Churchill’s immediate declaration of solidarity with the Soviet people when the Germans invaded the USSR in June 1941 was the first critical step in the formation of grand alliance of Britain, the Soviet Union and the United States – one of the most effective war-fighting coalitions in history. Some would argue that British interests dictated an alliance with the Soviets against Hitler. That’s true, but clear only in retrospect. At the time there were those in Britain arguing for a more equivocal response to the Nazi invasion of the USSR, while others welcomed the prospect of Hitler crushing the Soviet communists. Large quantities of western military aid did not flow to the Soviet Union until 1943 but the Eastern Front was on a knife-edge in 1941-42 and every little bit helped. Important, too, in those early months of the Soviet-German war, was the positive impact on Soviet morale of the alliance with Britain, a psychological plus that was further strengthened by the US entry into the war in December 1941.

Another example in relation to Churchill is the impact of his personal opposition to opening a Second Front in France in order to relieve German pressure on the Red Army. The Soviets survived the absence of this second front in 1942 but it was a close-run thing. A second front in 1943 would have altered the military course of the war and might have had vast geopolitical consequences. Churchill had his reasons – in the book you can read for yourself the arguments between him and Stalin about this issue - and some people still think that delaying the second front until 1944 was necessary to avoid a costly failure that would have set back the allied cause. But there is no doubt about Churchill’s personal influence in being able to prevent an early second front.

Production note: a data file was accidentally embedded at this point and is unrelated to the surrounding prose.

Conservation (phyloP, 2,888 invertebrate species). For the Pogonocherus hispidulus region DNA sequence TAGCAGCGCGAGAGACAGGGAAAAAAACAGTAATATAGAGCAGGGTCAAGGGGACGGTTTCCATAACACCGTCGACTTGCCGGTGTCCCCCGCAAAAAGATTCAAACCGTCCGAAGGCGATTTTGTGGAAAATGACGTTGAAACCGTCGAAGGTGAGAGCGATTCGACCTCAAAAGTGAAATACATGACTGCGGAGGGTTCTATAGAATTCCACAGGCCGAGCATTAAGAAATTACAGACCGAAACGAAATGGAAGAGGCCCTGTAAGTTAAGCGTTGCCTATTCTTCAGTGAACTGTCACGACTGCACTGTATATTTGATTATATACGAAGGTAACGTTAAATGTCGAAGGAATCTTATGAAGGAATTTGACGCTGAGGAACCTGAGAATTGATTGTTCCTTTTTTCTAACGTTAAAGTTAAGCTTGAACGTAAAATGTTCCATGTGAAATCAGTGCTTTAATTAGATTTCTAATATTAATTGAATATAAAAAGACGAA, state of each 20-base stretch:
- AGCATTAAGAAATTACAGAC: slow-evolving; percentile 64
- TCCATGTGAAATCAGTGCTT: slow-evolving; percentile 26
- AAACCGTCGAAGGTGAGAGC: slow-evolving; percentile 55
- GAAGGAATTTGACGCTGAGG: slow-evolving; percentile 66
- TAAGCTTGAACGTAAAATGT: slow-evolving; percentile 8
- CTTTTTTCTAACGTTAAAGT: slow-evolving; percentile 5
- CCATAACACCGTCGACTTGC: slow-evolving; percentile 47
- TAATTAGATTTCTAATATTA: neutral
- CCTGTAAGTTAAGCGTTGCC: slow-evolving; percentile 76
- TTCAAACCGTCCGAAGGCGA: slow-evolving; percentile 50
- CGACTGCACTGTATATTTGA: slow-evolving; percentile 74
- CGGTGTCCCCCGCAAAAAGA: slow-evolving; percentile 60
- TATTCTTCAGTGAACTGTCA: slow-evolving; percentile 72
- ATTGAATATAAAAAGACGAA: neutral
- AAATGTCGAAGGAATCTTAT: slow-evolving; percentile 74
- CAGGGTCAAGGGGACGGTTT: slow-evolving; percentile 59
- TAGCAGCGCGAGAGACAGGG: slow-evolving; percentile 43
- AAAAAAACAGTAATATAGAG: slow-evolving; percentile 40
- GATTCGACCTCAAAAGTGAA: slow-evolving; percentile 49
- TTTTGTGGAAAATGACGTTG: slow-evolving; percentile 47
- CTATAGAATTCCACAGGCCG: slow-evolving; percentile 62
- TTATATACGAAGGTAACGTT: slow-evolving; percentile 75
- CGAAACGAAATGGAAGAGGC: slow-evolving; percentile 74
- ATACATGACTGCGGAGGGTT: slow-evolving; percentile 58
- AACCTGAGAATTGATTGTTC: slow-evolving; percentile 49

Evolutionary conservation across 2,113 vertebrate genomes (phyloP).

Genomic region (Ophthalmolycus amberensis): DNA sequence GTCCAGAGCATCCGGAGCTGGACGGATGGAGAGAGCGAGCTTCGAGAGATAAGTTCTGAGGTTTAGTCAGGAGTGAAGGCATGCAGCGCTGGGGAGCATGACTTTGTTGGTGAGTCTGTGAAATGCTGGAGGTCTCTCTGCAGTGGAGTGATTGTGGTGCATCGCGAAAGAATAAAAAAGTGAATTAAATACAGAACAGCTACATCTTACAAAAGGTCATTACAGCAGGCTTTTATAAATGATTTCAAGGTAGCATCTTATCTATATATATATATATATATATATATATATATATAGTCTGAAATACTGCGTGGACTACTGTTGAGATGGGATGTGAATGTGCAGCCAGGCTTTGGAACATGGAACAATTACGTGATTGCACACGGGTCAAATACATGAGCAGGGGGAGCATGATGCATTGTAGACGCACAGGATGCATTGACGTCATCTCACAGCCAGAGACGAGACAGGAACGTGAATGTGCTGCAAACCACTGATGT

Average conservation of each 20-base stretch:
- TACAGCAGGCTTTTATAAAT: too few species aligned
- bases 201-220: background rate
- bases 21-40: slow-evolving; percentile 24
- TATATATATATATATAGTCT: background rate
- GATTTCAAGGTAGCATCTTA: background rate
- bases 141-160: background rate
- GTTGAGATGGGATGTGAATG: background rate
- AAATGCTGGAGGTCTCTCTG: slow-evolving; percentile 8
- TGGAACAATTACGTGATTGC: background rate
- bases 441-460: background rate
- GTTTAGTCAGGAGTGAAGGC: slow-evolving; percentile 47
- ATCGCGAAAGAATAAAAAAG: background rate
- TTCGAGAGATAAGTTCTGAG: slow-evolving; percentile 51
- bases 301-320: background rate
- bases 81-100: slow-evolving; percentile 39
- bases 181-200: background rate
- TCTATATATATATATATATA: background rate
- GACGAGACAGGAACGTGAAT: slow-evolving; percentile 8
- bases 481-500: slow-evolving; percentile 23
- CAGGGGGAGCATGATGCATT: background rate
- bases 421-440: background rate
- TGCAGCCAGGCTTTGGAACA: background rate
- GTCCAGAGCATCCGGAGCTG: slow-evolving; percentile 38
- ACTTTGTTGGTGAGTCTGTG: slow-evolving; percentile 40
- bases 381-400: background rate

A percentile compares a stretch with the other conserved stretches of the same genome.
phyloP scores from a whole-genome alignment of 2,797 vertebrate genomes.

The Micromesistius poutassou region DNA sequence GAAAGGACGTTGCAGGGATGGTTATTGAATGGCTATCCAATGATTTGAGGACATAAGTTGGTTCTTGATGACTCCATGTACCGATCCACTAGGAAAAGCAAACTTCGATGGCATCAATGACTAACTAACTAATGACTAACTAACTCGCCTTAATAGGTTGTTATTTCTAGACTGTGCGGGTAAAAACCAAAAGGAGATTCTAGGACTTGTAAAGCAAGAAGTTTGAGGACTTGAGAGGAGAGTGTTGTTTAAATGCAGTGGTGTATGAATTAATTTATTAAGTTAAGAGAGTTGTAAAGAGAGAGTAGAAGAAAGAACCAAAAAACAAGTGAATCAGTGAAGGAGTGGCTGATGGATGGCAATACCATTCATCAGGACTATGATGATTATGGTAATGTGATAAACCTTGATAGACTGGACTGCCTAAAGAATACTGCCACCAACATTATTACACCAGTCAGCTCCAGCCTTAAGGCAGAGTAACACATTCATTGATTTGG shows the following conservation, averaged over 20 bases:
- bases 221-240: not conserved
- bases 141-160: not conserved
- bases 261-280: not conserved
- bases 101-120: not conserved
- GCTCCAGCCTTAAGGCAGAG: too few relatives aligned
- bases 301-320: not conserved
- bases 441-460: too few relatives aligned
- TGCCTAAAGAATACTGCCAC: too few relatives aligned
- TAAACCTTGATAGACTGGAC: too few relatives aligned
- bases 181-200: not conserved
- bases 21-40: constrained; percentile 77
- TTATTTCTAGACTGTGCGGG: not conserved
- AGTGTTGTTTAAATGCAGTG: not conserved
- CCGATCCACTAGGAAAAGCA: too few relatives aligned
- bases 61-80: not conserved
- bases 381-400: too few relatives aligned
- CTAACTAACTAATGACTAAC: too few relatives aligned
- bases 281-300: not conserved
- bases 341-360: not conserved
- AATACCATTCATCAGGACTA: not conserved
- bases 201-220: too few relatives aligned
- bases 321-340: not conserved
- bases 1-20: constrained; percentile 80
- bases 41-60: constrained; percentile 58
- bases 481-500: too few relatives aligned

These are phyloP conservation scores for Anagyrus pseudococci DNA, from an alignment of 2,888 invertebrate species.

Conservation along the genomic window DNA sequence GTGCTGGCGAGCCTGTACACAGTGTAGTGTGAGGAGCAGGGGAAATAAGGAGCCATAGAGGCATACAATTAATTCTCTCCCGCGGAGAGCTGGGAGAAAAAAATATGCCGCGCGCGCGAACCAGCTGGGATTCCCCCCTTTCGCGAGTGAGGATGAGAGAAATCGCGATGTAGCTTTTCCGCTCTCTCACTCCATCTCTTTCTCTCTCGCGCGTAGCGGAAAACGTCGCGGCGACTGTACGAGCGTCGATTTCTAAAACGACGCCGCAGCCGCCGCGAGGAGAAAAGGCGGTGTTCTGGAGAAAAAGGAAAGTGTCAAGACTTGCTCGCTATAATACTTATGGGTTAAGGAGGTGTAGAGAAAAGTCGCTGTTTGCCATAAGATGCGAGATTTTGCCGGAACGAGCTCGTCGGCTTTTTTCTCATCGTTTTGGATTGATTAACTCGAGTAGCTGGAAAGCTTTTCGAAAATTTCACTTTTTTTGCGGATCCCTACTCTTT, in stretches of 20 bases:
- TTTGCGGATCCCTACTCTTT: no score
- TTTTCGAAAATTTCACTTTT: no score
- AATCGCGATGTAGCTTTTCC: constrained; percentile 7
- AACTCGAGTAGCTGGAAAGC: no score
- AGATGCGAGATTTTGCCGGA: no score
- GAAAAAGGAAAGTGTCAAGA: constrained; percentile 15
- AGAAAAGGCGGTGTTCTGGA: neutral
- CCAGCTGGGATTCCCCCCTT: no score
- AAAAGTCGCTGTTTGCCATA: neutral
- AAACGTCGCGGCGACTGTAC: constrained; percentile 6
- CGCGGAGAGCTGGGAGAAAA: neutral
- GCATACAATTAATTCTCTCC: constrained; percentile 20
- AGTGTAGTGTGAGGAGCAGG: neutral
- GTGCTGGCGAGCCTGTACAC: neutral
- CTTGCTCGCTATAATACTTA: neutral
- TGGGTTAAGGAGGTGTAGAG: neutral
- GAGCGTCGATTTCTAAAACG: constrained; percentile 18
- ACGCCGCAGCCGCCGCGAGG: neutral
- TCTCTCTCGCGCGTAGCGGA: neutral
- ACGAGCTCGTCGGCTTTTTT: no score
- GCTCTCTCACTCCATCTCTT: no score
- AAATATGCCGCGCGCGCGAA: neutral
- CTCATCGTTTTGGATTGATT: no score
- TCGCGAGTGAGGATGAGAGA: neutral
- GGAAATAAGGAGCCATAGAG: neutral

Stalin as both an eventful and event-making individual during the war presents a paradox. On the one hand, he was a leader who both brought his country to the brink of disaster by his handling of plans and preparations for war, notably by restraining mobilization in the face of the imminent German attack. While this was not Stalin’s sole responsibility, he alone had the power to change the course of events on the Soviet side. On the other hand, he was the leader who then saved his country by holding its war effort together, albeit by brutal and costly methods.

You describe how the preeminent capitalist powers of Britain and the US were able to collaborate with the preeminent socialist one, the Soviet Union — another paradox. What was the basis for this and to what degree did each entity need to compromise to make it work?